Physical growth, as distinct from puberty (particularly in males), and cognitive development generally seen in adolescence, can also extend into the early twenties. Thus chronological age provides only a rough marker of adolescence, and scholars have found it difficult to agree upon a precise definition of adolescence. A thorough understanding of adolescence in society depends on information from various perspectives, most importantly from the areas of psychology, biology, history, sociology, education, and anthropology. Within all of these perspectives, adolescence is viewed as a transitional period between childhood and adulthood whose cultural purpose is the preparation of children for adult roles.
The end of adolescence and the beginning of adulthood varies by country and by function, and furthermore even within a single nation state or culture there can be different ages at which an individual is considered to be (chronologically and legally) mature enough to be entrusted by society with certain responsibilities, driving a vehicle, having legal sexual relations, serving in the armed forces or on a jury, purchasing and drinking alcohol, voting, entering into contracts, finishing certain levels of education, and marriage. Adolescence is usually accompanied by an increased independence allowed by the parents or legal guardians and less supervision as compared to preadolescence.
In popular culture, many adolescent characteristics are attributed to physical changes and what is called raging hormones. There is little evidence that this is the case, however. In studying adolescent development, adolescence can be defined biologically, as the physical transition marked by the onset of puberty and the termination of physical growth; cognitively, as changes in the ability to think abstractly and multi-dimensionally; or socially, as a period of preparation for adult roles. Major pubertal and biological changes include changes to the sex organs, height, weight, and muscle mass, as well as major changes in brain structure and organization. Cognitive advances encompass both increases in knowledge and in the ability to think abstractly and to reason more effectively.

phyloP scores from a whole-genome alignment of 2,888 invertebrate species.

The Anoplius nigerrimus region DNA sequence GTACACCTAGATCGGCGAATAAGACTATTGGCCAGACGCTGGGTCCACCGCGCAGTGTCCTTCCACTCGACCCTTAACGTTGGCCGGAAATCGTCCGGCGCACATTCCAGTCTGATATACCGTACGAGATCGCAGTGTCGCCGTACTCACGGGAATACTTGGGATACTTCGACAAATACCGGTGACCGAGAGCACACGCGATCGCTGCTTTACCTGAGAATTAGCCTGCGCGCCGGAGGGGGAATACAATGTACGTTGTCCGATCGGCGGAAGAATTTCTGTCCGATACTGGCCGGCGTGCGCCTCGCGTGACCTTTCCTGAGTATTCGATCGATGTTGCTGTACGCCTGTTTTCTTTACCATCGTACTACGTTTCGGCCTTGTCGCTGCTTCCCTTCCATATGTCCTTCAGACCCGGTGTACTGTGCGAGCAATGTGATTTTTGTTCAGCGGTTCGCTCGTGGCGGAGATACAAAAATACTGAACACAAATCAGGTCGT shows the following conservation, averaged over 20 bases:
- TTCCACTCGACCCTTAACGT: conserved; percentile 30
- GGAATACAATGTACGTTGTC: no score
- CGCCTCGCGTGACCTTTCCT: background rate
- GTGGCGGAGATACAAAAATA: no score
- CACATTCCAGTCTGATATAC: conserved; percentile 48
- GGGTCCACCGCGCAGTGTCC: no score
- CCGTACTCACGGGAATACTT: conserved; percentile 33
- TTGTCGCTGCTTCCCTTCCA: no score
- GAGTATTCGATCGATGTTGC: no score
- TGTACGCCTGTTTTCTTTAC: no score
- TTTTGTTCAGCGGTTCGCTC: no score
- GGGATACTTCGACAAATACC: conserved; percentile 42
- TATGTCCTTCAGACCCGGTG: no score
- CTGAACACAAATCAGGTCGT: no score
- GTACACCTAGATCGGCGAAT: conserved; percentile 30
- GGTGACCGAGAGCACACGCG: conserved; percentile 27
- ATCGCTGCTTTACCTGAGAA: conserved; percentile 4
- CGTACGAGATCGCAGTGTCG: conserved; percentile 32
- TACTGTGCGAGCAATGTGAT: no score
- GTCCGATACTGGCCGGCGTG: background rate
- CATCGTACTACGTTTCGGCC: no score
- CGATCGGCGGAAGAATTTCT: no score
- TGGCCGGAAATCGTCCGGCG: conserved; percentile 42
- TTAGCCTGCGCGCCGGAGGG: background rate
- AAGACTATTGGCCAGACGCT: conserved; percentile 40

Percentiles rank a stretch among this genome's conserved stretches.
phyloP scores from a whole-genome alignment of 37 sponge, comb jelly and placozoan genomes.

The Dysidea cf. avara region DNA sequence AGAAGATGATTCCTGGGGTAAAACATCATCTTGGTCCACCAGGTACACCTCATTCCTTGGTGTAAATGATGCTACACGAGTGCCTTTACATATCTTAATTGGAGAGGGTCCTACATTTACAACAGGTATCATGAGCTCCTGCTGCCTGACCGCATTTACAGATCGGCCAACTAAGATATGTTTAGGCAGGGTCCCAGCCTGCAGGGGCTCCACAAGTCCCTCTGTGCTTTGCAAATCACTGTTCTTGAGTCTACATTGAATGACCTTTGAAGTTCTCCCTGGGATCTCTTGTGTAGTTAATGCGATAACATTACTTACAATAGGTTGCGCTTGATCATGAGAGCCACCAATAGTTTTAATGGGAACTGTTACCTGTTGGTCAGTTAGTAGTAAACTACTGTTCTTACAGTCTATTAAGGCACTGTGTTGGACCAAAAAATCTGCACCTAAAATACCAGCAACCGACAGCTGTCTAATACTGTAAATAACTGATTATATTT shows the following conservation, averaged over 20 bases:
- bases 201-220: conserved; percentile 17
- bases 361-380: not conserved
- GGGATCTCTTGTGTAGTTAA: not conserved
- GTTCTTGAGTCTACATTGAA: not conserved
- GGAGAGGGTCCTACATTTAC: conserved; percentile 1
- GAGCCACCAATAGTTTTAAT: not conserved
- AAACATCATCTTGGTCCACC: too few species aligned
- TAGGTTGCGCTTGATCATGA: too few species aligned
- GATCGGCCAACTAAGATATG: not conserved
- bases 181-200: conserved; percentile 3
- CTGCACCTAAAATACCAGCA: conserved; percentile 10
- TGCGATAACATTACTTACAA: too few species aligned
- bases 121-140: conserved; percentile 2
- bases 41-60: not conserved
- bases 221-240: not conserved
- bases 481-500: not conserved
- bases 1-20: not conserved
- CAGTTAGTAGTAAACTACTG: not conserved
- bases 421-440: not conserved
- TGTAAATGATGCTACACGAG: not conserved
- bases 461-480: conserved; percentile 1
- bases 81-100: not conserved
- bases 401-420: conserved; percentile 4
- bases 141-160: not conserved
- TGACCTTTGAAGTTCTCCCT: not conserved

All Conversation Between The counselor and the visitor will and should be kept as a secret and however, must not be disclosed anywhere. The consultation has to be done free minded and with no hesitation.